Neither taster disliked the Black Bear hot dogs per se. The franks were good, but the tasters just didn't love them. The flavor wasn't as pronounced as the other hot dogs. Though it was praised for being "meaty," it "lacked spice" overall. One taster also loved the snap of the natural casing, while both commended the texture.

7

Ball Park Uncured Beef Franks

One hot dog: 180 calories, 15 g fat, 6 g saturated fat, 510 mg sodium, 4 g carbs, 0 g fiber, 1 g sugar, 6 g protein

The tasters were divided over the Ball Park frank, with one praising its spicy flavors and "mouth-watering" taste. After noting that this option smelled like a hot dog should smell, the other taster detected an odd, acidic flavor and thought it was too mild. At the same time, they noted this milder frank would be a good kid-friendly option. If the flavor of a Ball Park dog is for you, read on for a better, healthier option for your kids.

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6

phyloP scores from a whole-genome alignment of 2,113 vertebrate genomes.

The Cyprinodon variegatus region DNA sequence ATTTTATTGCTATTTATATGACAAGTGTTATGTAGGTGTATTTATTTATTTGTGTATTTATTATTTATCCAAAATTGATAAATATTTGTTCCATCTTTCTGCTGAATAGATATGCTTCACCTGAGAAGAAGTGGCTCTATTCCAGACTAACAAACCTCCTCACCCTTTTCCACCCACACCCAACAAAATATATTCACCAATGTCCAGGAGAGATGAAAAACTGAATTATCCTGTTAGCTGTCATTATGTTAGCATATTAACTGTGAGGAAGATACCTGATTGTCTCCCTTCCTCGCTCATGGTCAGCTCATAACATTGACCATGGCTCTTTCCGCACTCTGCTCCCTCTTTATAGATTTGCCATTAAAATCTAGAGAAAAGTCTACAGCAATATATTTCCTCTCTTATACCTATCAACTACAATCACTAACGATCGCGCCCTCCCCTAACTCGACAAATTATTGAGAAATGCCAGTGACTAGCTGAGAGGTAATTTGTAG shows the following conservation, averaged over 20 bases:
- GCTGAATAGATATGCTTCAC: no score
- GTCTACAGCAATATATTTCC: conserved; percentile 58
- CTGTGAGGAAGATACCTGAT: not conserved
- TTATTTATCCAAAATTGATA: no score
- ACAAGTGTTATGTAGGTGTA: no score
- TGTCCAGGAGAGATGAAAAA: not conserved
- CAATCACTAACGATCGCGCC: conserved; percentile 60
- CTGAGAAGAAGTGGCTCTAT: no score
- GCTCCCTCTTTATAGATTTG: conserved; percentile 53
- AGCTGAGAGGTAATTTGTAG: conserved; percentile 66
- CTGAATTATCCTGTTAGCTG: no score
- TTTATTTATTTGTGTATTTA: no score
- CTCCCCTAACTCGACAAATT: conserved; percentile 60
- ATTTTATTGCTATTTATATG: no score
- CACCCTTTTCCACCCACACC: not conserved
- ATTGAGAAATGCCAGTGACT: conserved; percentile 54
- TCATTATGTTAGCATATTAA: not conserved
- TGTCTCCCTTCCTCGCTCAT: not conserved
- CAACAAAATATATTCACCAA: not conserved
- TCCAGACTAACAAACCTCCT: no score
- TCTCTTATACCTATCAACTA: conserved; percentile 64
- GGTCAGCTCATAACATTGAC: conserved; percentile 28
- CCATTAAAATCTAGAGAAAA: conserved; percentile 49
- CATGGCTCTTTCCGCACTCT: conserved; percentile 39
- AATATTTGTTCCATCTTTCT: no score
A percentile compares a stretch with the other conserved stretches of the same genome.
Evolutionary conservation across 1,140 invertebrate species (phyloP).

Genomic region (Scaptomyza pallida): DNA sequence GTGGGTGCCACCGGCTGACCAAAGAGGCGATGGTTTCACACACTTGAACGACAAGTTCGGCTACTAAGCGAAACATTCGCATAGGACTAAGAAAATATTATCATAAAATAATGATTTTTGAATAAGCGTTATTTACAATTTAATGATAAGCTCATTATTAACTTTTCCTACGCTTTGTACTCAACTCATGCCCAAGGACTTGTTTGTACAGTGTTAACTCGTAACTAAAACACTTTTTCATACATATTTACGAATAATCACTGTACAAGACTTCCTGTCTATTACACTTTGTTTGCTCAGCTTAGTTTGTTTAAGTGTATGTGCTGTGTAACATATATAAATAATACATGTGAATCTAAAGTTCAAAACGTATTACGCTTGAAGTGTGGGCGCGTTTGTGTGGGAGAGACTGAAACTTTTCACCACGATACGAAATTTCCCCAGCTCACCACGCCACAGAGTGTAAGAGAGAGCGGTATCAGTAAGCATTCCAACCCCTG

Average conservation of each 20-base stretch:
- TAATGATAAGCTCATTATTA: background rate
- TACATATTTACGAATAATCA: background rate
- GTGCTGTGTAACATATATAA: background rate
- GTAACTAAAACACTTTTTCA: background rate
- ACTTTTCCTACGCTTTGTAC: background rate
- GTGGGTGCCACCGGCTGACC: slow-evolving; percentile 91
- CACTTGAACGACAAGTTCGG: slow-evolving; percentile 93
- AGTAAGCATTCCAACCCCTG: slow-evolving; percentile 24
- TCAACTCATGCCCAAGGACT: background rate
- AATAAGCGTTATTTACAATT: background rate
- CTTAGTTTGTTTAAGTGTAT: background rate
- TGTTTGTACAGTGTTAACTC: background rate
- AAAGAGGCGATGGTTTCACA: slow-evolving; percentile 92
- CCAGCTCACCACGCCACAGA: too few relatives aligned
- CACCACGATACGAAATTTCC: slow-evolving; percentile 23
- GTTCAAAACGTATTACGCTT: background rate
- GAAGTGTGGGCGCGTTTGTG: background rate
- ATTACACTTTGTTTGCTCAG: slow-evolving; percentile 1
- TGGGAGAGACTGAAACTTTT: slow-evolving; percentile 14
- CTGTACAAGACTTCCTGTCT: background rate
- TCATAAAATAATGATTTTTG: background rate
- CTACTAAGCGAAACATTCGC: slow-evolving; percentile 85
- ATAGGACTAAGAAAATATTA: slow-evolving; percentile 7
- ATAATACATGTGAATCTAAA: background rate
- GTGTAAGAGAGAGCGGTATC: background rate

Oscar Mayer Angus Beef Franks

One hot dog: 170 calories, 15 g fat, 6 g saturated fat, 450 mg sodium, 4 g carbs, 0 g fiber, 1 g sugar, 6 g protein

This was another frank that clearly split the tasters. Interestingly, the taster who loved the Ball Park hot dog disliked the Oscar Mayer hot dog and vice versa. The one who liked this frank praised the juicy mouthfeel and lingering spice, noting that the deep flavor would stand up to a bunch of condiments. The other described a "nondescript" taste and thought the hot dog lacked aroma. Both noted this hot dog was soft, without a good chew, and it left the largest grease stain of all the hot dogs on the plate.

Also, a note, while Oscar Mayer technically tied with Ball Park in terms of flavor, it was ranked higher because it doesn't contain any nitrates or nitrites from artificial ingredients. For more on the role of these preservatives in food and possible health ramifications, check out Are Nitrates and Nitrites in Food Bad For You?

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5

Applegate Natural Uncured Beef Hot Dogs

applegate beef hot dog

One hot dog: 110 calories, 9 g fat, 4 g saturated fat, 500 mg sodium, 0 g carbs, 0 g fiber, 0 g sugar, 7 g protein